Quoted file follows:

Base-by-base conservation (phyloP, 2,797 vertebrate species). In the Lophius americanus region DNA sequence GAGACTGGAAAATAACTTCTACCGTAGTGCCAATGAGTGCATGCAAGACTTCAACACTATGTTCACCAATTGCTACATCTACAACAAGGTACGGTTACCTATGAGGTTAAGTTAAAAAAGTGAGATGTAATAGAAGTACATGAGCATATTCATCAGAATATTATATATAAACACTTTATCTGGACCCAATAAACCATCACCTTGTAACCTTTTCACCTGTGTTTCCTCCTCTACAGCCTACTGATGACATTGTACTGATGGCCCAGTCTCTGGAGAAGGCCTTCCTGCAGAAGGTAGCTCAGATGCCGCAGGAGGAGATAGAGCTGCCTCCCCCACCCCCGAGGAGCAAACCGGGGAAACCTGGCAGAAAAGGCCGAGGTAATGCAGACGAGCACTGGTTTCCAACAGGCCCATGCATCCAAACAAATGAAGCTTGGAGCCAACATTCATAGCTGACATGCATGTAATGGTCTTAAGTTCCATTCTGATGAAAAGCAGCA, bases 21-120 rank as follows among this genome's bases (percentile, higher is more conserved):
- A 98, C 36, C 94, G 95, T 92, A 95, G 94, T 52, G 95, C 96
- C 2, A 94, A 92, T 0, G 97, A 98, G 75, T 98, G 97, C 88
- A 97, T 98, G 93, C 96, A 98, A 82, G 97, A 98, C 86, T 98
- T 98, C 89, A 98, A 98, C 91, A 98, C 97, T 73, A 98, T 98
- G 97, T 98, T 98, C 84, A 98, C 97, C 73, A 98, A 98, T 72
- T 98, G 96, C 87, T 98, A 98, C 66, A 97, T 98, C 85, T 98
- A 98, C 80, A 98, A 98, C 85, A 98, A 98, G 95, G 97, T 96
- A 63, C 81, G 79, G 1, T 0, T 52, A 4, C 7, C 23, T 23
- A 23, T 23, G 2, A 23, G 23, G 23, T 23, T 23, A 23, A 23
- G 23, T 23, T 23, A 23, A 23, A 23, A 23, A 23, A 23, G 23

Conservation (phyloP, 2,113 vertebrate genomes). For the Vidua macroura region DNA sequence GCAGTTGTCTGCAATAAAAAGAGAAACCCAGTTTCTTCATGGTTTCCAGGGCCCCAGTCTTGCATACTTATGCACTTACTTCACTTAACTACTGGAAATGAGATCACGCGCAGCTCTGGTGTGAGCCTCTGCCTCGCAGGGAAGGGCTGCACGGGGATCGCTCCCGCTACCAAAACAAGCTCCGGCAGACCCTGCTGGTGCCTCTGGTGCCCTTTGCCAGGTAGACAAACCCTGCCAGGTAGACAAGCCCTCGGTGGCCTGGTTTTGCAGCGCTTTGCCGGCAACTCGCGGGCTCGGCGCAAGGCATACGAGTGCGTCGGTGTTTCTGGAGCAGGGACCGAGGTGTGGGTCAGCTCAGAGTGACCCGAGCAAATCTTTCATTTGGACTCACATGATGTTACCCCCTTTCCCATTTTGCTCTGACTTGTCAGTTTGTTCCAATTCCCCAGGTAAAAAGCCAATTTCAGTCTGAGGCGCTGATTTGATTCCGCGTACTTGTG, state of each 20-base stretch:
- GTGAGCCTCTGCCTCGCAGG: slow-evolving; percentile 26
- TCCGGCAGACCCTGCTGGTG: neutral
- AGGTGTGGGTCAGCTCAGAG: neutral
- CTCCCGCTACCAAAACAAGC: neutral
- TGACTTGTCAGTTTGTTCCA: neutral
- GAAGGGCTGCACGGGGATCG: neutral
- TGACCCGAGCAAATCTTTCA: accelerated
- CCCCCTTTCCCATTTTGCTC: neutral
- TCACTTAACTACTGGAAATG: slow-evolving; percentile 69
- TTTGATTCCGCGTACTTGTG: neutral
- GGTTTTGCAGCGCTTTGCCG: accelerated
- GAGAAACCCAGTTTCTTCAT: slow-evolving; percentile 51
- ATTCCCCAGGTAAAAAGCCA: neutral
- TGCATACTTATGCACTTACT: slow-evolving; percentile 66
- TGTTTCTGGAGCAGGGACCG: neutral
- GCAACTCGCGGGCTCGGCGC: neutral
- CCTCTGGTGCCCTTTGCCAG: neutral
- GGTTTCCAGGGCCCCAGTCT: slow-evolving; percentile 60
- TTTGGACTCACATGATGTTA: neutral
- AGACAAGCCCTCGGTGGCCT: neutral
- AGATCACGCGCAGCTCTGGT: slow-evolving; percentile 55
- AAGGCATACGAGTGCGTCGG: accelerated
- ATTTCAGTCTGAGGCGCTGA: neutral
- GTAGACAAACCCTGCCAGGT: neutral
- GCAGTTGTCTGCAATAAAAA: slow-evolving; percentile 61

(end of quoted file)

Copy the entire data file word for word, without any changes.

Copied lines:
Base-by-base conservation (phyloP, 2,797 vertebrate species). In the Lophius americanus region DNA sequence GAGACTGGAAAATAACTTCTACCGTAGTGCCAATGAGTGCATGCAAGACTTCAACACTATGTTCACCAATTGCTACATCTACAACAAGGTACGGTTACCTATGAGGTTAAGTTAAAAAAGTGAGATGTAATAGAAGTACATGAGCATATTCATCAGAATATTATATATAAACACTTTATCTGGACCCAATAAACCATCACCTTGTAACCTTTTCACCTGTGTTTCCTCCTCTACAGCCTACTGATGACATTGTACTGATGGCCCAGTCTCTGGAGAAGGCCTTCCTGCAGAAGGTAGCTCAGATGCCGCAGGAGGAGATAGAGCTGCCTCCCCCACCCCCGAGGAGCAAACCGGGGAAACCTGGCAGAAAAGGCCGAGGTAATGCAGACGAGCACTGGTTTCCAACAGGCCCATGCATCCAAACAAATGAAGCTTGGAGCCAACATTCATAGCTGACATGCATGTAATGGTCTTAAGTTCCATTCTGATGAAAAGCAGCA, bases 21-120 rank as follows among this genome's bases (percentile, higher is more conserved):
- A 98, C 36, C 94, G 95, T 92, A 95, G 94, T 52, G 95, C 96
- C 2, A 94, A 92, T 0, G 97, A 98, G 75, T 98, G 97, C 88
- A 97, T 98, G 93, C 96, A 98, A 82, G 97, A 98, C 86, T 98
- T 98, C 89, A 98, A 98, C 91, A 98, C 97, T 73, A 98, T 98
- G 97, T 98, T 98, C 84, A 98, C 97, C 73, A 98, A 98, T 72
- T 98, G 96, C 87, T 98, A 98, C 66, A 97, T 98, C 85, T 98
- A 98, C 80, A 98, A 98, C 85, A 98, A 98, G 95, G 97, T 96
- A 63, C 81, G 79, G 1, T 0, T 52, A 4, C 7, C 23, T 23
- A 23, T 23, G 2, A 23, G 23, G 23, T 23, T 23, A 23, A 23
- G 23, T 23, T 23, A 23, A 23, A 23, A 23, A 23, A 23, G 23

Conservation (phyloP, 2,113 vertebrate genomes). For the Vidua macroura region DNA sequence GCAGTTGTCTGCAATAAAAAGAGAAACCCAGTTTCTTCATGGTTTCCAGGGCCCCAGTCTTGCATACTTATGCACTTACTTCACTTAACTACTGGAAATGAGATCACGCGCAGCTCTGGTGTGAGCCTCTGCCTCGCAGGGAAGGGCTGCACGGGGATCGCTCCCGCTACCAAAACAAGCTCCGGCAGACCCTGCTGGTGCCTCTGGTGCCCTTTGCCAGGTAGACAAACCCTGCCAGGTAGACAAGCCCTCGGTGGCCTGGTTTTGCAGCGCTTTGCCGGCAACTCGCGGGCTCGGCGCAAGGCATACGAGTGCGTCGGTGTTTCTGGAGCAGGGACCGAGGTGTGGGTCAGCTCAGAGTGACCCGAGCAAATCTTTCATTTGGACTCACATGATGTTACCCCCTTTCCCATTTTGCTCTGACTTGTCAGTTTGTTCCAATTCCCCAGGTAAAAAGCCAATTTCAGTCTGAGGCGCTGATTTGATTCCGCGTACTTGTG, state of each 20-base stretch:
- GTGAGCCTCTGCCTCGCAGG: slow-evolving; percentile 26
- TCCGGCAGACCCTGCTGGTG: neutral
- AGGTGTGGGTCAGCTCAGAG: neutral
- CTCCCGCTACCAAAACAAGC: neutral
- TGACTTGTCAGTTTGTTCCA: neutral
- GAAGGGCTGCACGGGGATCG: neutral
- TGACCCGAGCAAATCTTTCA: accelerated
- CCCCCTTTCCCATTTTGCTC: neutral
- TCACTTAACTACTGGAAATG: slow-evolving; percentile 69
- TTTGATTCCGCGTACTTGTG: neutral
- GGTTTTGCAGCGCTTTGCCG: accelerated
- GAGAAACCCAGTTTCTTCAT: slow-evolving; percentile 51
- ATTCCCCAGGTAAAAAGCCA: neutral
- TGCATACTTATGCACTTACT: slow-evolving; percentile 66
- TGTTTCTGGAGCAGGGACCG: neutral
- GCAACTCGCGGGCTCGGCGC: neutral
- CCTCTGGTGCCCTTTGCCAG: neutral
- GGTTTCCAGGGCCCCAGTCT: slow-evolving; percentile 60
- TTTGGACTCACATGATGTTA: neutral
- AGACAAGCCCTCGGTGGCCT: neutral
- AGATCACGCGCAGCTCTGGT: slow-evolving; percentile 55
- AAGGCATACGAGTGCGTCGG: accelerated
- ATTTCAGTCTGAGGCGCTGA: neutral
- GTAGACAAACCCTGCCAGGT: neutral
- GCAGTTGTCTGCAATAAAAA: slow-evolving; percentile 61